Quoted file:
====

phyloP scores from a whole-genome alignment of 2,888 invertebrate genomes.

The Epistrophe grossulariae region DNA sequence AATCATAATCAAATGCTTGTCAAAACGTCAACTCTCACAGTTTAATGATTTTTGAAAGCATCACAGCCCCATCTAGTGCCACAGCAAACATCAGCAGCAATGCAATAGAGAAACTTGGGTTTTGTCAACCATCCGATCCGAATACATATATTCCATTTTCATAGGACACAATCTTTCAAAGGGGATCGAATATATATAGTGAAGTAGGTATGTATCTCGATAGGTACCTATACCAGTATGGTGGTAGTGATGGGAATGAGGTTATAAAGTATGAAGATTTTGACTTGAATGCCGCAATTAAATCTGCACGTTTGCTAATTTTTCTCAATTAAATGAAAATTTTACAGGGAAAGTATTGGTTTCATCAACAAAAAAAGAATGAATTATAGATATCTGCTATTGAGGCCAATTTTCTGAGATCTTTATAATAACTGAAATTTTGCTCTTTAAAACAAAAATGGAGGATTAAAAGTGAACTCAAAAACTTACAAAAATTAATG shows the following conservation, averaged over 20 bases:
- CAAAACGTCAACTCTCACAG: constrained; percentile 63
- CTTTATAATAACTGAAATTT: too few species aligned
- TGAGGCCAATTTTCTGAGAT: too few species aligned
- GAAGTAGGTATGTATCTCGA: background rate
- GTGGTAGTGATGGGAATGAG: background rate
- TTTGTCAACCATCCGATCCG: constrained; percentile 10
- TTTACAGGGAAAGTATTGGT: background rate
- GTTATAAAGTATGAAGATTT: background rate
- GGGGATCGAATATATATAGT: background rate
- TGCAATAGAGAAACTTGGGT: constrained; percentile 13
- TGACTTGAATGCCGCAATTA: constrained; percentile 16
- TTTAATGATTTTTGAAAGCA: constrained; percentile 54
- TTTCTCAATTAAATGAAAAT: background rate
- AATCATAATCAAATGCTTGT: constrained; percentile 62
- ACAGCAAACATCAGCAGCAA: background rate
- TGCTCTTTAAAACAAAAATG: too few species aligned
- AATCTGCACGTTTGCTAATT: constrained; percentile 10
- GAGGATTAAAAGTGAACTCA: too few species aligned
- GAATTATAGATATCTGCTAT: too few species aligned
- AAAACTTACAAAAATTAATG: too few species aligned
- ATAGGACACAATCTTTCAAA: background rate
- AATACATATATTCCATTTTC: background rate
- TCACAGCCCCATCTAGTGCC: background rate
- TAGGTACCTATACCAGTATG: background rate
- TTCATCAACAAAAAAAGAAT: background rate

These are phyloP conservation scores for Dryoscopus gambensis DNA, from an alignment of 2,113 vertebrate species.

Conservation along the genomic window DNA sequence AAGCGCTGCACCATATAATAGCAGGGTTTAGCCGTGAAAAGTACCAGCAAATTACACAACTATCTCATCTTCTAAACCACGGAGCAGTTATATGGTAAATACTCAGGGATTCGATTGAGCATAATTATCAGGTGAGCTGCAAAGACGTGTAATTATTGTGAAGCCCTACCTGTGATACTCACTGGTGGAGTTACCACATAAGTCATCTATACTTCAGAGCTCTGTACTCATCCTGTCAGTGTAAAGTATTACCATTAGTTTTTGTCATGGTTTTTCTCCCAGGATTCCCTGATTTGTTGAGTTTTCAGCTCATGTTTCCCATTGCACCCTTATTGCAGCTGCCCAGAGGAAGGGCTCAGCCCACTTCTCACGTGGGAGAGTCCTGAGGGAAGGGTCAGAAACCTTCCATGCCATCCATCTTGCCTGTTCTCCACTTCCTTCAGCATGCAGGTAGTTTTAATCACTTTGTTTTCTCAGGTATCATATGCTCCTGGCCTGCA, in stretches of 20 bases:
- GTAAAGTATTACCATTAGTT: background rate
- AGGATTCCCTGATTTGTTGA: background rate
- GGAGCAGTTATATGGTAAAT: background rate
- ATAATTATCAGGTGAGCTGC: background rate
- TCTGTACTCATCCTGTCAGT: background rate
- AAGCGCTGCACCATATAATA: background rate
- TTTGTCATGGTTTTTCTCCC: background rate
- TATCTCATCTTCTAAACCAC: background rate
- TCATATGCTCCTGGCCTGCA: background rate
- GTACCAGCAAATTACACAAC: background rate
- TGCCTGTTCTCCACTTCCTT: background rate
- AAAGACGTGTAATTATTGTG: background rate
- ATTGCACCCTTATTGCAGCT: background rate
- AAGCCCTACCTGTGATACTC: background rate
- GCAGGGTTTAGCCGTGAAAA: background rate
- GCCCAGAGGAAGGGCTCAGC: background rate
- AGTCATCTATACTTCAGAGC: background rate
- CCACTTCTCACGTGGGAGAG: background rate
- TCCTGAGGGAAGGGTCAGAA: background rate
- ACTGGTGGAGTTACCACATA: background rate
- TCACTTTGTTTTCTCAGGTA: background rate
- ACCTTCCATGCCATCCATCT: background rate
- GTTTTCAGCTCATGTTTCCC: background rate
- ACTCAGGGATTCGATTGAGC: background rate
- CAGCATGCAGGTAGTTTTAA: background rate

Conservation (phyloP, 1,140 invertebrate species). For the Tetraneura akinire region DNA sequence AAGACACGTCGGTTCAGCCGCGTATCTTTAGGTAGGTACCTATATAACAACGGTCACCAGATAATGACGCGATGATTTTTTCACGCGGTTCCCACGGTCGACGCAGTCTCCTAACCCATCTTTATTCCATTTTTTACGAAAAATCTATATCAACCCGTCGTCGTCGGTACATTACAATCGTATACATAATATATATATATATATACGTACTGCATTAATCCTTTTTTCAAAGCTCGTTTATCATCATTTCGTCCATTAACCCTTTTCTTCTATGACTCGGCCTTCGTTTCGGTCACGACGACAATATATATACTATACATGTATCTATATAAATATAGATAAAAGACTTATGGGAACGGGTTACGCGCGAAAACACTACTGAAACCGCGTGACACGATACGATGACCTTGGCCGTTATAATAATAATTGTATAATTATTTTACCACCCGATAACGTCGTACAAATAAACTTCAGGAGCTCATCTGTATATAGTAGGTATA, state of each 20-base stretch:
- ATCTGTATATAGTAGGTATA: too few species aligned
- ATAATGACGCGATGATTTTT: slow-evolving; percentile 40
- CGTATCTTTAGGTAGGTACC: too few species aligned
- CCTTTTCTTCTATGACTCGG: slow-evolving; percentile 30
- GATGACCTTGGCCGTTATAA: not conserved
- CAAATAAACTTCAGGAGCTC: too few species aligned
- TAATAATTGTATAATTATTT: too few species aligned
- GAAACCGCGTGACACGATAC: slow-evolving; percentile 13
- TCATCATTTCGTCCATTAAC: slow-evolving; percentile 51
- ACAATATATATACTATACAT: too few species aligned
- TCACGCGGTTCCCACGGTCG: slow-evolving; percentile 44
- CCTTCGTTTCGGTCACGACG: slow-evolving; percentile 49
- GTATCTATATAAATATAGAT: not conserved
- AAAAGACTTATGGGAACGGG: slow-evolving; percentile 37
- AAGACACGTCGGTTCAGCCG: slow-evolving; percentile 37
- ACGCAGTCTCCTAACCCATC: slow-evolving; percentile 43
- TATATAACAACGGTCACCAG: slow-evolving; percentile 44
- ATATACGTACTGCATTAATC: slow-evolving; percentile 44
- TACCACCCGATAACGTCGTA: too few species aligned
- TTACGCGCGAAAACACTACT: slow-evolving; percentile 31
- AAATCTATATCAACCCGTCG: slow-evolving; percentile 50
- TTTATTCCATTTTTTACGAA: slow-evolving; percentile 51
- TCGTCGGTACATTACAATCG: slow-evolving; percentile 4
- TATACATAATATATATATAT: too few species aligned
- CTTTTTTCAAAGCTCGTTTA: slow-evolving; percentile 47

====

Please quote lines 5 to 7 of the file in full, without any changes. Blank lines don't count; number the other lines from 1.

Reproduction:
- TGAGGCCAATTTTCTGAGAT: too few species aligned
- GAAGTAGGTATGTATCTCGA: background rate
- GTGGTAGTGATGGGAATGAG: background rate